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Latest ITER Newsline

  • Neutral beam injection | How ELISE is contributing to ITER

    ITER's neutral beam injection system is based on a radio frequency source that has been the subject of decades of development in Europe. At Max Planck Institute [...]

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  • Image of the week | Almost there

    The Tokamak Building has reached its maximum height ... in terms of concrete that is. The 'jewel box' in reinforced concrete will grow no more; instead, it will [...]

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  • Powerful lasers | A mockup to demonstrate safety

    During ITER operation, high-powered lasers will gather important diagnostic information on the properties and behaviour of the plasma, such as density, temperat [...]

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  • Cryostat | Lower cylinder revealed

    They were all there: those who designed it, those who forged it, those who assembled and welded it, and those who closely monitored the requirements and procedu [...]

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  • Europe's DEMO | What it could be like

    It looks like ITER, feels like ITER, but it's not ITER. In this depiction of what the site layout for the next-step fusion machine, DEMO, might look like in Eur [...]

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Of Interest

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Piece by piece the vacuum vessel takes shape

The AMW consortium (Ansaldo Nucleare S.p.A, Mangiarotti, Walter Tosto) was chosen in 2010 by the European Domestic Agency to manufacture Europe's contribution to the ITER vacuum vessel. The photos below document progress at Walter Tosto, where activities are underway to manufacture the different elements that make up a full vacuum vessel sector.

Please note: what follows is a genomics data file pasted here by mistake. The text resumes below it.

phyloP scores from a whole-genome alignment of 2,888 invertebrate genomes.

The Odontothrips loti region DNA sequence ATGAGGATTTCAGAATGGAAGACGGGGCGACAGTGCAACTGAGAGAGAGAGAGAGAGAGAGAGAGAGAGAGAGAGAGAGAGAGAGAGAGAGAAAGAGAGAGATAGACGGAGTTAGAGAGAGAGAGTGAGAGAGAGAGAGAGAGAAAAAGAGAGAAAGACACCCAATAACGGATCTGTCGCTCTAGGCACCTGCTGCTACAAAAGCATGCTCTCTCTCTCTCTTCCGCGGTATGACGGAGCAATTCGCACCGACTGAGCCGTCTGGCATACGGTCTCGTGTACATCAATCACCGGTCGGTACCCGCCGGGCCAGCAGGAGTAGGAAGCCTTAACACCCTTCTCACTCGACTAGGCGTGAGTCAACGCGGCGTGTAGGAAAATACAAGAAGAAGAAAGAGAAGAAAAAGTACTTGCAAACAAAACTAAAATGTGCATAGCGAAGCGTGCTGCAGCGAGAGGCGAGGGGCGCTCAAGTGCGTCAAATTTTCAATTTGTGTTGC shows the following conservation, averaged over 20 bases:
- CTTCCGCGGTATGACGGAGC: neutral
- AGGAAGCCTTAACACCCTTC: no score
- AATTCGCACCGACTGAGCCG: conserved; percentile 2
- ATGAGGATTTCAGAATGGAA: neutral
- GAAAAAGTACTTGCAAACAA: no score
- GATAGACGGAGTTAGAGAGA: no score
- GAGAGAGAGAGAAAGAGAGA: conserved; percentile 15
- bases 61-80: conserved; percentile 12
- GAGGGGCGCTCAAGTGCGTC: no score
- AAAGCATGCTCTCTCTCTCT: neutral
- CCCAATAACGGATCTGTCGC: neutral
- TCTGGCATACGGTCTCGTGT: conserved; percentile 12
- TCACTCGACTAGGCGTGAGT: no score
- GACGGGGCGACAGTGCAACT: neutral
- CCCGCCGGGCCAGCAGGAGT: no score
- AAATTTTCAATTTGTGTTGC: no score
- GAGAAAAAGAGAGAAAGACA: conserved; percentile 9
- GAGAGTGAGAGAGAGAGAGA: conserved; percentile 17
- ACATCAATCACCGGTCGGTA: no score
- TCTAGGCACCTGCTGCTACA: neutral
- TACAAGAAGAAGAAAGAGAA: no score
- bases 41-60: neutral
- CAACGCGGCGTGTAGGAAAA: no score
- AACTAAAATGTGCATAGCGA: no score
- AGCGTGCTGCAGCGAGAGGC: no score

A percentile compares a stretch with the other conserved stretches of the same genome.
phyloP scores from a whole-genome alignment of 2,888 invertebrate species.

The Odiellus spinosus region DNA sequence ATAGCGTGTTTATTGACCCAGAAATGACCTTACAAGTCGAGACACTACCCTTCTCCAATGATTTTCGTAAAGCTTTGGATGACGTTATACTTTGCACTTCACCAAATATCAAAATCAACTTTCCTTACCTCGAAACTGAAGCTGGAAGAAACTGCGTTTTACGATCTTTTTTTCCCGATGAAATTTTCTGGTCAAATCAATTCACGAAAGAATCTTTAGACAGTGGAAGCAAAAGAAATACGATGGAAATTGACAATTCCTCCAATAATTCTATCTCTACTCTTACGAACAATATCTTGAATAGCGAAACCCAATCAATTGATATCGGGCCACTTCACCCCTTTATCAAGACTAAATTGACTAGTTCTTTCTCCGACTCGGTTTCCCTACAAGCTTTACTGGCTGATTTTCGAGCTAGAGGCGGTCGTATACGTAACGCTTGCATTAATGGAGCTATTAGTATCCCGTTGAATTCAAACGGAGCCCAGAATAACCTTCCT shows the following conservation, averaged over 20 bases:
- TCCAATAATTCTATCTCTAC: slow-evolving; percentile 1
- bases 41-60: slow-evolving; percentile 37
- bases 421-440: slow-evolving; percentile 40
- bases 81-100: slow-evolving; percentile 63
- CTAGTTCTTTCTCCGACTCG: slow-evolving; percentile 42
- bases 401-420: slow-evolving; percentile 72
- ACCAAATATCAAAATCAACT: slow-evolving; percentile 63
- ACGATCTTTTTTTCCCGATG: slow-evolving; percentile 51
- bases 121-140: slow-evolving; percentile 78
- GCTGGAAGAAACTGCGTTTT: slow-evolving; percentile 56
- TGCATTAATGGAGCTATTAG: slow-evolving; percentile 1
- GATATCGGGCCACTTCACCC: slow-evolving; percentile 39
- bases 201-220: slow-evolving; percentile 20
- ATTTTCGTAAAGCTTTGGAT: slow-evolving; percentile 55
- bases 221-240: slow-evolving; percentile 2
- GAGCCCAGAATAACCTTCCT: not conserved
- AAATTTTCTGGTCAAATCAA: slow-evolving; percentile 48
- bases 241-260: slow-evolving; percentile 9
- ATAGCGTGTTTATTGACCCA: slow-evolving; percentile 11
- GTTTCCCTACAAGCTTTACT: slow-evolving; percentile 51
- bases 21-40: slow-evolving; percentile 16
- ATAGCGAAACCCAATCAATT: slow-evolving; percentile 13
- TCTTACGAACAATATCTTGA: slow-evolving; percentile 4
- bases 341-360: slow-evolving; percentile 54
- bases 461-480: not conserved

Many sub-assemblies make up each upper poloidal segment PS2. Pictured, technicians at Walter Tosto position and tack weld flexible housings that will be situated between the double walls of the vacuum vessel. The next step is electron beam welding. (Click to view larger version...)
Many sub-assemblies make up each upper poloidal segment PS2. Pictured, technicians at Walter Tosto position and tack weld flexible housings that will be situated between the double walls of the vacuum vessel. The next step is electron beam welding.
The ITER vacuum vessel will be twice as big and sixteen times as heavy as the largest tokamak in operation today. Its double-wall structure is designed to provide a high quality vacuum for the plasma as well as the first confinement barrier for tritium, forming an important part of safety of the ITER device.

The complex doughnut-shape container is formed from nine sectors that are welded together. Four segments go into the manufacturing of a sector (inboard, upper, equatorial and lower).

Seen from above, one sub-assembly for upper poloidal segment PS2 under fit-up last autumn. The sub-assembly is made of 2 inner shells, 60-millimetre formed plates, 3 poloidal ribs, 16 flexible housings and 4 inter-modular keys. Now, the sub-assembly has been fully welded and the repair of some localized defects is ending. (Click to view larger version...)
Seen from above, one sub-assembly for upper poloidal segment PS2 under fit-up last autumn. The sub-assembly is made of 2 inner shells, 60-millimetre formed plates, 3 poloidal ribs, 16 flexible housings and 4 inter-modular keys. Now, the sub-assembly has been fully welded and the repair of some localized defects is ending.
Technicians at Walter Tosto are carrying out the cold and hot press forming activities for all the segments of the AMW consortium and the full manufacturing of two of the segments—the upper (PS2) and equatorial (PS3) poloidal segments. Each of these in turn is formed from several sub-segments.

When completed, each vacuum vessel sector will be 13 metres high, 6.5 metres wide, 35-85 thick (double wall) and weigh about 450 tonnes.

For more about the ITER vacuum vessel, click here.


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